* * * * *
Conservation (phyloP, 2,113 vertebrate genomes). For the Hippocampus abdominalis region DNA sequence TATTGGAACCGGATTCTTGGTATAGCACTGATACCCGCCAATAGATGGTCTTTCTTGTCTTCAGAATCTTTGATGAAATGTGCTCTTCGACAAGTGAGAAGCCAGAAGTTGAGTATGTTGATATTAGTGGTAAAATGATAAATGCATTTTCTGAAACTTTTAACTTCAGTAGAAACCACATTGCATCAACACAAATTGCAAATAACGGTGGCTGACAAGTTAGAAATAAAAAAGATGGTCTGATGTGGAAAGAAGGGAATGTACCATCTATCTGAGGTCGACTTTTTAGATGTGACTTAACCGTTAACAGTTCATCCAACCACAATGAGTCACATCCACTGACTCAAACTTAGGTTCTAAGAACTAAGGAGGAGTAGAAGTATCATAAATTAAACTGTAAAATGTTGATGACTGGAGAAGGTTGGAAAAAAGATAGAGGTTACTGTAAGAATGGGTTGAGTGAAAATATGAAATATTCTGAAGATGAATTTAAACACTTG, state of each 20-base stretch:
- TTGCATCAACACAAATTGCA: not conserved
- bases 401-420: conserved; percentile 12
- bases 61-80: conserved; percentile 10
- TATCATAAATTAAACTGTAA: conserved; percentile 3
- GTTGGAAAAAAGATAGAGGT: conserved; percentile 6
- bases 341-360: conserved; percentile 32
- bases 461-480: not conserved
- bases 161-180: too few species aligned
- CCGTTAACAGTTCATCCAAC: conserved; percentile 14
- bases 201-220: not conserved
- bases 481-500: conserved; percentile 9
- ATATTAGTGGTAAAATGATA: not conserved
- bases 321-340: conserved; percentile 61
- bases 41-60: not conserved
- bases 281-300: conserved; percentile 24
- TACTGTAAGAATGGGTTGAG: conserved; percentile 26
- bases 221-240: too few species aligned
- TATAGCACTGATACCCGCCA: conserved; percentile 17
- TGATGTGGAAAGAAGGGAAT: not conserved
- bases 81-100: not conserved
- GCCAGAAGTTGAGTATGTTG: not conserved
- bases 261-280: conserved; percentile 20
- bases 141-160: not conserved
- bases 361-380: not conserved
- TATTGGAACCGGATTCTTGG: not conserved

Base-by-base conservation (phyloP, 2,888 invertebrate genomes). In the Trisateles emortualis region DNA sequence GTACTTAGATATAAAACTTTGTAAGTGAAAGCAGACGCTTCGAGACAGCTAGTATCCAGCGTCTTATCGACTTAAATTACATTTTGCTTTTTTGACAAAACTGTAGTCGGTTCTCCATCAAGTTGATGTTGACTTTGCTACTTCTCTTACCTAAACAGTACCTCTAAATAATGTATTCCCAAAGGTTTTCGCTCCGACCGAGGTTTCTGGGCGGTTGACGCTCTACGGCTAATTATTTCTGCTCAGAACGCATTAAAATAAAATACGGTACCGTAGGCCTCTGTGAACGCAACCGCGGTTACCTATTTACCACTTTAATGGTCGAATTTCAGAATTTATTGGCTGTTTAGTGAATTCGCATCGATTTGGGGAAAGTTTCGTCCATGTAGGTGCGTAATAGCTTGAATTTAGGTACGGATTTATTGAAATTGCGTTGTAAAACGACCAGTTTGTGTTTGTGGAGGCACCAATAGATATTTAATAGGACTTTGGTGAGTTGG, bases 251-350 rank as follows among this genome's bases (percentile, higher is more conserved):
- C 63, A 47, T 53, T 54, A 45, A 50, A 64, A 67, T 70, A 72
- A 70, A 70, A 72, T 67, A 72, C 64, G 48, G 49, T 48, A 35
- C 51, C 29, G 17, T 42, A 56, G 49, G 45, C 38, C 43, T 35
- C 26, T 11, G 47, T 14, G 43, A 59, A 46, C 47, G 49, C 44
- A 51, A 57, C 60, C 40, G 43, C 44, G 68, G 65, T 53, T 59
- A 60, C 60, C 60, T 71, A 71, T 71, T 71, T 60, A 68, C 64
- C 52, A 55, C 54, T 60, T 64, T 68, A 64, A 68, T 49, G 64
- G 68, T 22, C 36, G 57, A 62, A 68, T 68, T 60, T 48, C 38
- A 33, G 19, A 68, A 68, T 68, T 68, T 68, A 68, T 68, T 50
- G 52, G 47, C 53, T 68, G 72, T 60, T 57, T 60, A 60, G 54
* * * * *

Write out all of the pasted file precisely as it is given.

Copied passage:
Conservation (phyloP, 2,113 vertebrate genomes). For the Hippocampus abdominalis region DNA sequence TATTGGAACCGGATTCTTGGTATAGCACTGATACCCGCCAATAGATGGTCTTTCTTGTCTTCAGAATCTTTGATGAAATGTGCTCTTCGACAAGTGAGAAGCCAGAAGTTGAGTATGTTGATATTAGTGGTAAAATGATAAATGCATTTTCTGAAACTTTTAACTTCAGTAGAAACCACATTGCATCAACACAAATTGCAAATAACGGTGGCTGACAAGTTAGAAATAAAAAAGATGGTCTGATGTGGAAAGAAGGGAATGTACCATCTATCTGAGGTCGACTTTTTAGATGTGACTTAACCGTTAACAGTTCATCCAACCACAATGAGTCACATCCACTGACTCAAACTTAGGTTCTAAGAACTAAGGAGGAGTAGAAGTATCATAAATTAAACTGTAAAATGTTGATGACTGGAGAAGGTTGGAAAAAAGATAGAGGTTACTGTAAGAATGGGTTGAGTGAAAATATGAAATATTCTGAAGATGAATTTAAACACTTG, state of each 20-base stretch:
- TTGCATCAACACAAATTGCA: not conserved
- bases 401-420: conserved; percentile 12
- bases 61-80: conserved; percentile 10
- TATCATAAATTAAACTGTAA: conserved; percentile 3
- GTTGGAAAAAAGATAGAGGT: conserved; percentile 6
- bases 341-360: conserved; percentile 32
- bases 461-480: not conserved
- bases 161-180: too few species aligned
- CCGTTAACAGTTCATCCAAC: conserved; percentile 14
- bases 201-220: not conserved
- bases 481-500: conserved; percentile 9
- ATATTAGTGGTAAAATGATA: not conserved
- bases 321-340: conserved; percentile 61
- bases 41-60: not conserved
- bases 281-300: conserved; percentile 24
- TACTGTAAGAATGGGTTGAG: conserved; percentile 26
- bases 221-240: too few species aligned
- TATAGCACTGATACCCGCCA: conserved; percentile 17
- TGATGTGGAAAGAAGGGAAT: not conserved
- bases 81-100: not conserved
- GCCAGAAGTTGAGTATGTTG: not conserved
- bases 261-280: conserved; percentile 20
- bases 141-160: not conserved
- bases 361-380: not conserved
- TATTGGAACCGGATTCTTGG: not conserved

Base-by-base conservation (phyloP, 2,888 invertebrate genomes). In the Trisateles emortualis region DNA sequence GTACTTAGATATAAAACTTTGTAAGTGAAAGCAGACGCTTCGAGACAGCTAGTATCCAGCGTCTTATCGACTTAAATTACATTTTGCTTTTTTGACAAAACTGTAGTCGGTTCTCCATCAAGTTGATGTTGACTTTGCTACTTCTCTTACCTAAACAGTACCTCTAAATAATGTATTCCCAAAGGTTTTCGCTCCGACCGAGGTTTCTGGGCGGTTGACGCTCTACGGCTAATTATTTCTGCTCAGAACGCATTAAAATAAAATACGGTACCGTAGGCCTCTGTGAACGCAACCGCGGTTACCTATTTACCACTTTAATGGTCGAATTTCAGAATTTATTGGCTGTTTAGTGAATTCGCATCGATTTGGGGAAAGTTTCGTCCATGTAGGTGCGTAATAGCTTGAATTTAGGTACGGATTTATTGAAATTGCGTTGTAAAACGACCAGTTTGTGTTTGTGGAGGCACCAATAGATATTTAATAGGACTTTGGTGAGTTGG, bases 251-350 rank as follows among this genome's bases (percentile, higher is more conserved):
- C 63, A 47, T 53, T 54, A 45, A 50, A 64, A 67, T 70, A 72
- A 70, A 70, A 72, T 67, A 72, C 64, G 48, G 49, T 48, A 35
- C 51, C 29, G 17, T 42, A 56, G 49, G 45, C 38, C 43, T 35
- C 26, T 11, G 47, T 14, G 43, A 59, A 46, C 47, G 49, C 44
- A 51, A 57, C 60, C 40, G 43, C 44, G 68, G 65, T 53, T 59
- A 60, C 60, C 60, T 71, A 71, T 71, T 71, T 60, A 68, C 64
- C 52, A 55, C 54, T 60, T 64, T 68, A 64, A 68, T 49, G 64
- G 68, T 22, C 36, G 57, A 62, A 68, T 68, T 60, T 48, C 38
- A 33, G 19, A 68, A 68, T 68, T 68, T 68, A 68, T 68, T 50
- G 52, G 47, C 53, T 68, G 72, T 60, T 57, T 60, A 60, G 54